Choose your foods wisely. The other biggest myth is that a calorie is a calorie. 2500 calories worth of sugar is not the same as 2500 calories of broccoli. The hormones you release in response to those two foods will dictate how those calories are consumed and or stored.
TDEE. Mine, using the calculator on this site, is down to 2573 – and I am only 7 lb above my target. It was quite a lot higher when I started. I use the gym once or twice a week, walk and work my vegetable garden. I have assessed that as a low exercise regime. Liath, don’t worry about a consistent loss. I’ve been doing this for quite a long time. Some weeks I lose several pounds, other weeks I lose none. If I relax I put it on. None of which matters as long as the overall trend is downwards..
14 Jun 17
Also posting in science articles. Quick primer on fasting/non-fasting states & why multiple meals/snacks during the day are counter productive if you’re trying to maintain or lose weight.
Liathanail, my weight loss pattern was very similar – I had a huge loss in the first week then either small or sometimes no losses after that. However, those small losses will add up over time. I ended up losing 9kg (20 pounds) in 3 months, although I did 4:3 rather than 5:2 for some of that time. I expected my weight loss to be slow as, unlike you, I have a very low TDEE of just 1400 calories, so the deficit on FDs was only 900 calories for me. I also struggled to stay under my TDEE of 1400 calories on my NFDs.
It might feel slow, but give it time. I am now happy with my weight and have moved to maintenance. So although it felt like slow weight loss, with patience you’ll get there.
I think some of you have the wrong impression of what I’m doing.
On fast days I don’t eat anything until around 1.30pm and then it is something like an itsu chicken noodle cup. So basically chicken broth and crystal noodles. Then I have a main meal at about 7.30pm which will be something like Chicken and new potatoes or Patatas Bravas. I don’t snack at all so I eat twice a day.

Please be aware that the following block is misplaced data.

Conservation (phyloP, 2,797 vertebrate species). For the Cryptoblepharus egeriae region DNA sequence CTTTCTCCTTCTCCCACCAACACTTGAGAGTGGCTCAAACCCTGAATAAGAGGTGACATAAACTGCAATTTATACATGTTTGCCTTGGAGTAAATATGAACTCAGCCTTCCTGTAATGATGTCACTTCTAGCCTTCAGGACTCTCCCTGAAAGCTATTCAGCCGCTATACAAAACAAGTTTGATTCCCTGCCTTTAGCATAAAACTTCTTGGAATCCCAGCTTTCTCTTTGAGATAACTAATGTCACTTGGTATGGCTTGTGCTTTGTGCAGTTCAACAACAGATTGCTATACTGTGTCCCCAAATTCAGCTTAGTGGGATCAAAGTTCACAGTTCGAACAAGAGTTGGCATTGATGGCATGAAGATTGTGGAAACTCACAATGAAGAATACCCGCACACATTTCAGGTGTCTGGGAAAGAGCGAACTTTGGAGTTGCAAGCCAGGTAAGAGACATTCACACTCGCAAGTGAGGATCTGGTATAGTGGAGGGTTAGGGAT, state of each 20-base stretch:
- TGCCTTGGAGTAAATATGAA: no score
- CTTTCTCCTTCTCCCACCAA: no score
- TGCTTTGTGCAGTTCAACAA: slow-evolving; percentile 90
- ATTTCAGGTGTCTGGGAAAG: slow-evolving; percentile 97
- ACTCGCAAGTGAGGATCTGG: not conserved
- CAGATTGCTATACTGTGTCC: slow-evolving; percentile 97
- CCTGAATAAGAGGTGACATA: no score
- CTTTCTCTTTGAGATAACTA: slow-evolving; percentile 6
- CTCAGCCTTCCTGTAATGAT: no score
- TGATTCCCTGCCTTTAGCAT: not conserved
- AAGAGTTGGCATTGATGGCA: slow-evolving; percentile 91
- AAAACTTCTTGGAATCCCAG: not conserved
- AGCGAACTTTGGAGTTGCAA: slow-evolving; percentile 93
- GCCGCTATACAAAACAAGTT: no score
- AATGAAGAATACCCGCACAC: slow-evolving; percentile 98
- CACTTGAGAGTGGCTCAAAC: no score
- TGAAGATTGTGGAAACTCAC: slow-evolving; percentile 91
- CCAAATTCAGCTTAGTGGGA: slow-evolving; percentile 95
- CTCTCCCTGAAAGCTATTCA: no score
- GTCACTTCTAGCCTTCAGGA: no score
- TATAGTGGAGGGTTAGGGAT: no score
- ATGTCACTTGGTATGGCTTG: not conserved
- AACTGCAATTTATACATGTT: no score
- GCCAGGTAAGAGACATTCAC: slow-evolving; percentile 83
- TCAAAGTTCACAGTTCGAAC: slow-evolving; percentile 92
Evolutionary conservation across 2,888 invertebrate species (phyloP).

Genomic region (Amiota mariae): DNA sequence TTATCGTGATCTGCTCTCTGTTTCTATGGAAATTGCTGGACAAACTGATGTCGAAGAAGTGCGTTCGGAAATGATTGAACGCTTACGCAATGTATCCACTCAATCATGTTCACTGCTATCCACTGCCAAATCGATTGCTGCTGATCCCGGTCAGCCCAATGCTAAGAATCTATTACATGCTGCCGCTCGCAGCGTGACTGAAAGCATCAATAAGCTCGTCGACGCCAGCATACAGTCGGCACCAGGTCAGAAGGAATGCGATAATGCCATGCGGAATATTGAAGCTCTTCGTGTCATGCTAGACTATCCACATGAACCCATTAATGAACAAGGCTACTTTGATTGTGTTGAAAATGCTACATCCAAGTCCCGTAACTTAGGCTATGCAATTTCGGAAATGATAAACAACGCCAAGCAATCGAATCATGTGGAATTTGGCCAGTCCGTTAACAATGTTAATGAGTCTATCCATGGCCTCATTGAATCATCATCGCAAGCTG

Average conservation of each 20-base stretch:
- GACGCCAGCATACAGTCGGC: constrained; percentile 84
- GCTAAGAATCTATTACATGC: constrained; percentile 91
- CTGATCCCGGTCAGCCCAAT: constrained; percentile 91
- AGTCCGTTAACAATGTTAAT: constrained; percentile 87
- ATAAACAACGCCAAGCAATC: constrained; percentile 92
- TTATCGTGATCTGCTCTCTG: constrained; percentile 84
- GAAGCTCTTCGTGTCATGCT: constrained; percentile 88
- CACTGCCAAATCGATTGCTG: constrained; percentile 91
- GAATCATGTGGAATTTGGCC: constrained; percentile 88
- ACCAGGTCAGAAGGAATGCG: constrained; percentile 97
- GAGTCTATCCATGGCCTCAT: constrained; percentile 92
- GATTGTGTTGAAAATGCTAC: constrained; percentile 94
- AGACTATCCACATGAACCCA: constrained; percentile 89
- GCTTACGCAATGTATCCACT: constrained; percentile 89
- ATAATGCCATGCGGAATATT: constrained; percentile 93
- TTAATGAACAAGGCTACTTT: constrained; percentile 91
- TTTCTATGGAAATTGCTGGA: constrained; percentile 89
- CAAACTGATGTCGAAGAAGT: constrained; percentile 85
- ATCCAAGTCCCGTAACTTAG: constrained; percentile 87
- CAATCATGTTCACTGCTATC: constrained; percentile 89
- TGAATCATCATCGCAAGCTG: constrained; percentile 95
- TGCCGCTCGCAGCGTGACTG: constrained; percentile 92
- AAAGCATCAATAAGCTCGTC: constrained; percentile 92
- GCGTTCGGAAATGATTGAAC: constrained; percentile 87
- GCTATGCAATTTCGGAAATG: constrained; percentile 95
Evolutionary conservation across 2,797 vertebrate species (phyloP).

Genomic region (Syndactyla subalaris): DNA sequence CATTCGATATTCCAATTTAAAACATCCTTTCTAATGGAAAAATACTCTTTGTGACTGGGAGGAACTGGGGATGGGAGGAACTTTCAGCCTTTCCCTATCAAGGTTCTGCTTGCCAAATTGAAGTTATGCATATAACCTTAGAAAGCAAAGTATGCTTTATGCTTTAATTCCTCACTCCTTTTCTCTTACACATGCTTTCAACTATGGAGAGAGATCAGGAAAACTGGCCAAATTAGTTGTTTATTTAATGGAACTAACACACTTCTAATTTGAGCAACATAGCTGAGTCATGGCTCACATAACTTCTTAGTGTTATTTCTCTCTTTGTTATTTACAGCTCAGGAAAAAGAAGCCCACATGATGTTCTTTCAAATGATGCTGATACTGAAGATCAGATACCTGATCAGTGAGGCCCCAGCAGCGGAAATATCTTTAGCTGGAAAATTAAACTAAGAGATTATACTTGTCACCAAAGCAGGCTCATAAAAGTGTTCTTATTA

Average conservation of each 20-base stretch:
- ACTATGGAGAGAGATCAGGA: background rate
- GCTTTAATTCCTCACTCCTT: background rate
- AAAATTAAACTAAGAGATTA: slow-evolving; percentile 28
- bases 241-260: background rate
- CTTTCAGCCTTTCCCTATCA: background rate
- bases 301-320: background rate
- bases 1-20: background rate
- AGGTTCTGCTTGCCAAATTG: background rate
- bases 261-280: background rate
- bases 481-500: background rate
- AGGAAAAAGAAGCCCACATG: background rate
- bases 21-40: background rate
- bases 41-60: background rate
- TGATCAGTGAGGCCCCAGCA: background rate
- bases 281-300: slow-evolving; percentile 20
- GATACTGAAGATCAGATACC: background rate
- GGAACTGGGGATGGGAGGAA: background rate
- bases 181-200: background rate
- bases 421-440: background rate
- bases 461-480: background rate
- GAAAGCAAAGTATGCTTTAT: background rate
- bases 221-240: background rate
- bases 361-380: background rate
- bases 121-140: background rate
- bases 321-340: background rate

On non fast days I have a nutribullet smoothie for breakfast – either protein based (whey powder, almond butter, banana, almond milk and cinnamon) or mixed fruit and veg. I use the whole fruit and veg, not juice. Lunch is usually chicken breast and yoghurt and dinner varies. I have one snack in the afternoon which is a Graze box. Grave is the brand and they do snack boxes of nuts, seeds, dried fruit which are 70 – 200 calories. I am not “grazing” or eating six times a day.
I don’t know why you have the impression I am munching my way through tons of bread, cereals, cakes and biscuits. I don’t have bread in the house as I eat it so rarely it goes off. We occasionally make our own at the weekend with no sugar in it. I don’t eat breakfast cereals either. I have pasta maybe twice a week.
Even on non-fast days I am eating below my BMR so it isn’t possible for my body to reduce my metabolism to the extent that article claims.
I guess the answer is just to be patient and stick with it. It seems I’m not unusual in having very varied weight loss. As long as it keeps going down – that’s the main thing. Thanks for the support from those of you who have experienced the same thing.